“We have to co-exist with others in society. I actually feel sorry for the people around us, because we are imposing by being here illegally. So we try to keep our place clean and neat and not interfere with the other people on the river. If we sat here with strange faces and said nothing, no one would want to pass by. So we want to be regarded as “open” homeless — to be part of society, and communicate with ordinary citizens.”

NAKANE SHIRO – GARDEN DESIGNER

“The tea ceremony is in its 14th generation of tea masters, but for gardeners, there have been 16 generations counting from Sano Toemon, so we have over a thousand years of history…”

KURAHASHI YOSHIOSHAKUHACHI

“…many Kyoto government officials still see Kyoto as Japan’s cultural heart. But I think these beliefs are outdated. If Kyoto is to be the center of Japanese culture, the city’s culture awards must be open to anyone in Japan, not only people in Kyoto.”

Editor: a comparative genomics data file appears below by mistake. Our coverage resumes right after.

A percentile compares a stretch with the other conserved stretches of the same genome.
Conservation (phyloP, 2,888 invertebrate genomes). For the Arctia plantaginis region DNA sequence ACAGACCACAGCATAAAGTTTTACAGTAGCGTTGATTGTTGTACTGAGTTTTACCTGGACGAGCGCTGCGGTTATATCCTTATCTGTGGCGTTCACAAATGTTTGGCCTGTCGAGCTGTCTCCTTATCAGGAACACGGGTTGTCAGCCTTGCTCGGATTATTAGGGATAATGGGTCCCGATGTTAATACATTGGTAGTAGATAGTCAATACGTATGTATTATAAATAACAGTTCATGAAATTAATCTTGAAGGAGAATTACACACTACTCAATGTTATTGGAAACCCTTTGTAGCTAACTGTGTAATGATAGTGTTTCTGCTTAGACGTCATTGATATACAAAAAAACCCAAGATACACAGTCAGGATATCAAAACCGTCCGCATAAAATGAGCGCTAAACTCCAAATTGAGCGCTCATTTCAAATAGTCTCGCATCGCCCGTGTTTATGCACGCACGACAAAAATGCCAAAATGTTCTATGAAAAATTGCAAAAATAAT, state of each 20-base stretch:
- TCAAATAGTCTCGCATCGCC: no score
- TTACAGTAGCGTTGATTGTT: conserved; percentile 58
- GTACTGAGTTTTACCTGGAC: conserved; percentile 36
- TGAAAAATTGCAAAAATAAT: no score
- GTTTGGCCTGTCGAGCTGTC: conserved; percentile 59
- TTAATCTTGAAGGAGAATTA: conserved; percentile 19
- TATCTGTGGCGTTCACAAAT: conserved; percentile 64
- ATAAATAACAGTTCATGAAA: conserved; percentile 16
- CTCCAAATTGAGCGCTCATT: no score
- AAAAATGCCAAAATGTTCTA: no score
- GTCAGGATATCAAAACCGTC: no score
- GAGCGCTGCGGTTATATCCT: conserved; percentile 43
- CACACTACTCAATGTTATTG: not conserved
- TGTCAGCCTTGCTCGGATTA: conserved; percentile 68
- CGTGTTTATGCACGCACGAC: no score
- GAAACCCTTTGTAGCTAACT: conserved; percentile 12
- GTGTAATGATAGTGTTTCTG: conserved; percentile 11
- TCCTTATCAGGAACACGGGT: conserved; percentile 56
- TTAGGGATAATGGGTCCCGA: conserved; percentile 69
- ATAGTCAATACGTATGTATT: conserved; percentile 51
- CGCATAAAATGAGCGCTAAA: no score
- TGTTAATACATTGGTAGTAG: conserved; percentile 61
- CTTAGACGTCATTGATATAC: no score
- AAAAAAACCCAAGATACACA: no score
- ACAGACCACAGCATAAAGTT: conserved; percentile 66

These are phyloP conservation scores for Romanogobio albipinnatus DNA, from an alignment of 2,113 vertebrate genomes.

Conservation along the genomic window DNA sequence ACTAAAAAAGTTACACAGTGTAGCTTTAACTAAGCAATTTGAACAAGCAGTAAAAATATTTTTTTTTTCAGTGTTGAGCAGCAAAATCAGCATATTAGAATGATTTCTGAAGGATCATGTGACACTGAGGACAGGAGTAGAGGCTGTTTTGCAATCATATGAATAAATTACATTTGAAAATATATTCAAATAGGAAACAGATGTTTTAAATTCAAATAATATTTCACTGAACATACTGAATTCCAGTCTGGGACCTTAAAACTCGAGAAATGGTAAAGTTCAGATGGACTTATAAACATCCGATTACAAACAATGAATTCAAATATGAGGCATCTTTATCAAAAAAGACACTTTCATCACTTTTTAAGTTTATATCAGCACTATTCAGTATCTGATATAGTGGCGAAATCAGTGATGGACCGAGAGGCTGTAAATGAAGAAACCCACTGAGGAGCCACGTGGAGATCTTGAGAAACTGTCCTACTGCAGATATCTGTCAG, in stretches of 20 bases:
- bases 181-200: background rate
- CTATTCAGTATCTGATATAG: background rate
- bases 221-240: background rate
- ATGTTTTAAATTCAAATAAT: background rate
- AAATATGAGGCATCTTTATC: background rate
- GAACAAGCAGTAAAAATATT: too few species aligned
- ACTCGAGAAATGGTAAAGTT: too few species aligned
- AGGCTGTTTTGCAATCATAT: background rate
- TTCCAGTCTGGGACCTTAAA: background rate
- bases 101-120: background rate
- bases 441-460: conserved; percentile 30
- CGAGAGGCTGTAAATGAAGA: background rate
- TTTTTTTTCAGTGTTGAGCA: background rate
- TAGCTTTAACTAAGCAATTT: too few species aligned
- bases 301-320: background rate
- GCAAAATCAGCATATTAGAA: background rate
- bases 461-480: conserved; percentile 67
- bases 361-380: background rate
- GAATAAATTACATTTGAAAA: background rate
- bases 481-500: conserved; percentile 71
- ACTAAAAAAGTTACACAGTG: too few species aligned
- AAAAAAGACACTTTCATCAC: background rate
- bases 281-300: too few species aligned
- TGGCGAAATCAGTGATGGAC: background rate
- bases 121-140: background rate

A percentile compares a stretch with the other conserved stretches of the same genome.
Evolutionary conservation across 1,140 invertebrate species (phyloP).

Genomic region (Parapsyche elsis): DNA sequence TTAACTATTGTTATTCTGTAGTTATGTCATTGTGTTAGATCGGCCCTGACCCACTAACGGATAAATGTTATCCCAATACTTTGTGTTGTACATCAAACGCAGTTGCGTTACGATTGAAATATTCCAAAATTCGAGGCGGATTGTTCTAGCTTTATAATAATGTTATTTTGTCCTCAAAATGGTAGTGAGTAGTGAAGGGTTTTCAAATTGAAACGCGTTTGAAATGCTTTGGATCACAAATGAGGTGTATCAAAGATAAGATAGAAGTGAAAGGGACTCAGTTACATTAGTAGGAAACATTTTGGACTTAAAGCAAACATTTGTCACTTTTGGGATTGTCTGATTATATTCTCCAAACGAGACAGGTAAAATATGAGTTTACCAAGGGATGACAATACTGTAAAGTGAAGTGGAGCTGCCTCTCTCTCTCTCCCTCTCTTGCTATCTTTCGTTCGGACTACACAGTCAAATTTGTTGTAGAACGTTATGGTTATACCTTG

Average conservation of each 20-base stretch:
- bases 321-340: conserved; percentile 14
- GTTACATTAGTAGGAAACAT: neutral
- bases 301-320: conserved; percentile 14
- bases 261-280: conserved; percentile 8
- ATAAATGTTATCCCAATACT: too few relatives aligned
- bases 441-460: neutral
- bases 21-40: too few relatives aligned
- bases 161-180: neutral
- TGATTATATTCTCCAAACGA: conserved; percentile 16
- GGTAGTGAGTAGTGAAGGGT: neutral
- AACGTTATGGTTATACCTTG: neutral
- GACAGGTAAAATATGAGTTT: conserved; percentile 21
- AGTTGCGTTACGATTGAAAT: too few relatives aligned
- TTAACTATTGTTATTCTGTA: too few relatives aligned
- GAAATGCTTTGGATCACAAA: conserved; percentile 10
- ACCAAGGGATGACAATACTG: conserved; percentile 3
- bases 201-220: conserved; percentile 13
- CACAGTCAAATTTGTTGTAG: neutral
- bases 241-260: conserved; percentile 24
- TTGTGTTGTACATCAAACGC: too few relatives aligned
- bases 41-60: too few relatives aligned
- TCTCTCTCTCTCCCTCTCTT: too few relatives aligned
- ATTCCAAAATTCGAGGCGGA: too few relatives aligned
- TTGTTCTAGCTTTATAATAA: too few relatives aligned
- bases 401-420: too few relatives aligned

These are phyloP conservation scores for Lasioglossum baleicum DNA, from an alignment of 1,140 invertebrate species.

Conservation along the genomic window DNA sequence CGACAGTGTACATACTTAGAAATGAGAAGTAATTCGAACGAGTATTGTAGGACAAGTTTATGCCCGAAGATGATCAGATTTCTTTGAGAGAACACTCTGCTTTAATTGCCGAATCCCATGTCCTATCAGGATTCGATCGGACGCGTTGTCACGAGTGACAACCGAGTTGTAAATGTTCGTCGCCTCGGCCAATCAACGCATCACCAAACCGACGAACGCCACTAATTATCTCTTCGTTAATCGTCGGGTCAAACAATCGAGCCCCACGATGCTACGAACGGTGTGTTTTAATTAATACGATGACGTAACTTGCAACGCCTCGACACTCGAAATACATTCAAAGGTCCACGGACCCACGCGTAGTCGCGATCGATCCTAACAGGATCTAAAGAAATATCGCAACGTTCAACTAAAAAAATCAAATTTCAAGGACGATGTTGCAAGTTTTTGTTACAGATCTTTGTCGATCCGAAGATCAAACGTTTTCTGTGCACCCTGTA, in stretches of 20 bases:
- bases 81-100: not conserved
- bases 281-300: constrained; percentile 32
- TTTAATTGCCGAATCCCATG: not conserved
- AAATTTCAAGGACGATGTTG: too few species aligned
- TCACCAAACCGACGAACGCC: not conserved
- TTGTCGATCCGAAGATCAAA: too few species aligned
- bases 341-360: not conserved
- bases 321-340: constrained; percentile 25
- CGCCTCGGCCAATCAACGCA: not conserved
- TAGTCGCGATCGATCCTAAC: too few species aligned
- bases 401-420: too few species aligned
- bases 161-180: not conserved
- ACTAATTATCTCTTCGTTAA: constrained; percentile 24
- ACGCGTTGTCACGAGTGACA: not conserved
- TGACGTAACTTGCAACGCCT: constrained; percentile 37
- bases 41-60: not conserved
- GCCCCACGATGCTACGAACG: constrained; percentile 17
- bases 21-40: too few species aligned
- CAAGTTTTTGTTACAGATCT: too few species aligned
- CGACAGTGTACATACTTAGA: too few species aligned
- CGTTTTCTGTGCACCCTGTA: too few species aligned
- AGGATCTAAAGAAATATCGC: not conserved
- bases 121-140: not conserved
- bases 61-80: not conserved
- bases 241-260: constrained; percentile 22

HEIDI S. DURNING – FUSION

“I decided at eighteen that I had the potential for original expression; since I myself was a fusion, I started to make mixed-genre pieces.”

YUUSHI YASUNOKAMISHIBAI STORYTELLER


“The Kyoto International Manga Museum recognizes kamishibai as one of the origins of anime and manga, as many Japanese anime and manga artists have drawn much inspiration from it historically.

Tosai (Richard Steiner) – expat artist
“In a complex society like Kyoto, there is decline and resurgence, and they are both happening simultaneously. This is not a simple city. It just reflects the process of change that we’re in, right now.”

INOUE YUKIO – WOMEN’S TRAVEL CONSULTANT

“To me, Kyoto is probably the only place in this country where I could fully express my taste. Kyoto is more like my “furusato” or hometown than Kobe, where my parents are — this city has nourished my spirit and soul since my twenties.”

RECIPE FOR REVITALIZATION – PAUL SCOTT

Reviews

Blogology – kyoto access online

REVIEWS

Hail the Hailstone Poets: Seasons of the Gods, ed. Stephen Henry Gill, Duro Jaiye, Hisahi Miyazaki, Jane Wieman – Robert MacLean
Geisha Tradition: Hannari – Geisha Modern Dir. Sohara Miyuki, Sakura Productions – Sally McLaren
Love’s Binding Force: Simmering Away, Songs from the Kanginshu, trans. Yasuhiko Moriguchi & David Jenkins, White Pine Press – Gregory Dunne
Rocking to the Flow: Ueji, the Genius of Water & Stone, Kyoto Tsuinsha – Yamashita Masahiro (trans. Eric Luong)